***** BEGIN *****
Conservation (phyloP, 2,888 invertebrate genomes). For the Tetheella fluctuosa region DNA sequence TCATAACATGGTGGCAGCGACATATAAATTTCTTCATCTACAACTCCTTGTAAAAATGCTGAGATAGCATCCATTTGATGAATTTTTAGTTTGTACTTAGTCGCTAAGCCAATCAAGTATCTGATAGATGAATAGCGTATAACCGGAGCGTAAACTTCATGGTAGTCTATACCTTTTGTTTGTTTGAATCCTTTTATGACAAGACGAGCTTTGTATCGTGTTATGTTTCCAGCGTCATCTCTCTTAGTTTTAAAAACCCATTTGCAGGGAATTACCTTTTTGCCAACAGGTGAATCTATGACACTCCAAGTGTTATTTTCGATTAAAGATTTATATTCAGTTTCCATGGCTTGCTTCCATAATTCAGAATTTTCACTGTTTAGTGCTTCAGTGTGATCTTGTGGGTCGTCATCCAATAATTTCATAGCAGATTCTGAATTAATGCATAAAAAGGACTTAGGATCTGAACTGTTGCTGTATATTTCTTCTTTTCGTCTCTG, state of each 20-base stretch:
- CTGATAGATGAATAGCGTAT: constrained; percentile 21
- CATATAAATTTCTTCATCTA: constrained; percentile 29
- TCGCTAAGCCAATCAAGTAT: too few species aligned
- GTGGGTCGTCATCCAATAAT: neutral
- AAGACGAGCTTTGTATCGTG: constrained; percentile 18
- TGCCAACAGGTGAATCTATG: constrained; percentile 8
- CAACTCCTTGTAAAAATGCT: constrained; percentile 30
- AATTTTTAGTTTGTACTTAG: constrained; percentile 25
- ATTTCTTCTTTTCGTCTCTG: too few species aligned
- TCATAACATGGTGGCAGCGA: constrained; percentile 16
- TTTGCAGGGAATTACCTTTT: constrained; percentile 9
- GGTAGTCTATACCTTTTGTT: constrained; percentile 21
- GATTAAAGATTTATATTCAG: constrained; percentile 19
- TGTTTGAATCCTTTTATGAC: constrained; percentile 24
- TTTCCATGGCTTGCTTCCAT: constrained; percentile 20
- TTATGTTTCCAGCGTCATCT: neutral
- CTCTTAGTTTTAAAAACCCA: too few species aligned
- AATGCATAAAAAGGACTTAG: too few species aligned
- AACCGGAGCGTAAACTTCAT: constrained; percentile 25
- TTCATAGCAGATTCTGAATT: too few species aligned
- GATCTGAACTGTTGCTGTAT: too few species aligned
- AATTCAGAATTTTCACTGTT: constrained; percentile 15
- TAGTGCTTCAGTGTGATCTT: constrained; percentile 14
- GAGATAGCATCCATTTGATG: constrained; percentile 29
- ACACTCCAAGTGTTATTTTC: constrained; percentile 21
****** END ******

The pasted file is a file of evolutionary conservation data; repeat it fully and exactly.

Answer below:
Conservation (phyloP, 2,888 invertebrate genomes). For the Tetheella fluctuosa region DNA sequence TCATAACATGGTGGCAGCGACATATAAATTTCTTCATCTACAACTCCTTGTAAAAATGCTGAGATAGCATCCATTTGATGAATTTTTAGTTTGTACTTAGTCGCTAAGCCAATCAAGTATCTGATAGATGAATAGCGTATAACCGGAGCGTAAACTTCATGGTAGTCTATACCTTTTGTTTGTTTGAATCCTTTTATGACAAGACGAGCTTTGTATCGTGTTATGTTTCCAGCGTCATCTCTCTTAGTTTTAAAAACCCATTTGCAGGGAATTACCTTTTTGCCAACAGGTGAATCTATGACACTCCAAGTGTTATTTTCGATTAAAGATTTATATTCAGTTTCCATGGCTTGCTTCCATAATTCAGAATTTTCACTGTTTAGTGCTTCAGTGTGATCTTGTGGGTCGTCATCCAATAATTTCATAGCAGATTCTGAATTAATGCATAAAAAGGACTTAGGATCTGAACTGTTGCTGTATATTTCTTCTTTTCGTCTCTG, state of each 20-base stretch:
- CTGATAGATGAATAGCGTAT: constrained; percentile 21
- CATATAAATTTCTTCATCTA: constrained; percentile 29
- TCGCTAAGCCAATCAAGTAT: too few species aligned
- GTGGGTCGTCATCCAATAAT: neutral
- AAGACGAGCTTTGTATCGTG: constrained; percentile 18
- TGCCAACAGGTGAATCTATG: constrained; percentile 8
- CAACTCCTTGTAAAAATGCT: constrained; percentile 30
- AATTTTTAGTTTGTACTTAG: constrained; percentile 25
- ATTTCTTCTTTTCGTCTCTG: too few species aligned
- TCATAACATGGTGGCAGCGA: constrained; percentile 16
- TTTGCAGGGAATTACCTTTT: constrained; percentile 9
- GGTAGTCTATACCTTTTGTT: constrained; percentile 21
- GATTAAAGATTTATATTCAG: constrained; percentile 19
- TGTTTGAATCCTTTTATGAC: constrained; percentile 24
- TTTCCATGGCTTGCTTCCAT: constrained; percentile 20
- TTATGTTTCCAGCGTCATCT: neutral
- CTCTTAGTTTTAAAAACCCA: too few species aligned
- AATGCATAAAAAGGACTTAG: too few species aligned
- AACCGGAGCGTAAACTTCAT: constrained; percentile 25
- TTCATAGCAGATTCTGAATT: too few species aligned
- GATCTGAACTGTTGCTGTAT: too few species aligned
- AATTCAGAATTTTCACTGTT: constrained; percentile 15
- TAGTGCTTCAGTGTGATCTT: constrained; percentile 14
- GAGATAGCATCCATTTGATG: constrained; percentile 29
- ACACTCCAAGTGTTATTTTC: constrained; percentile 21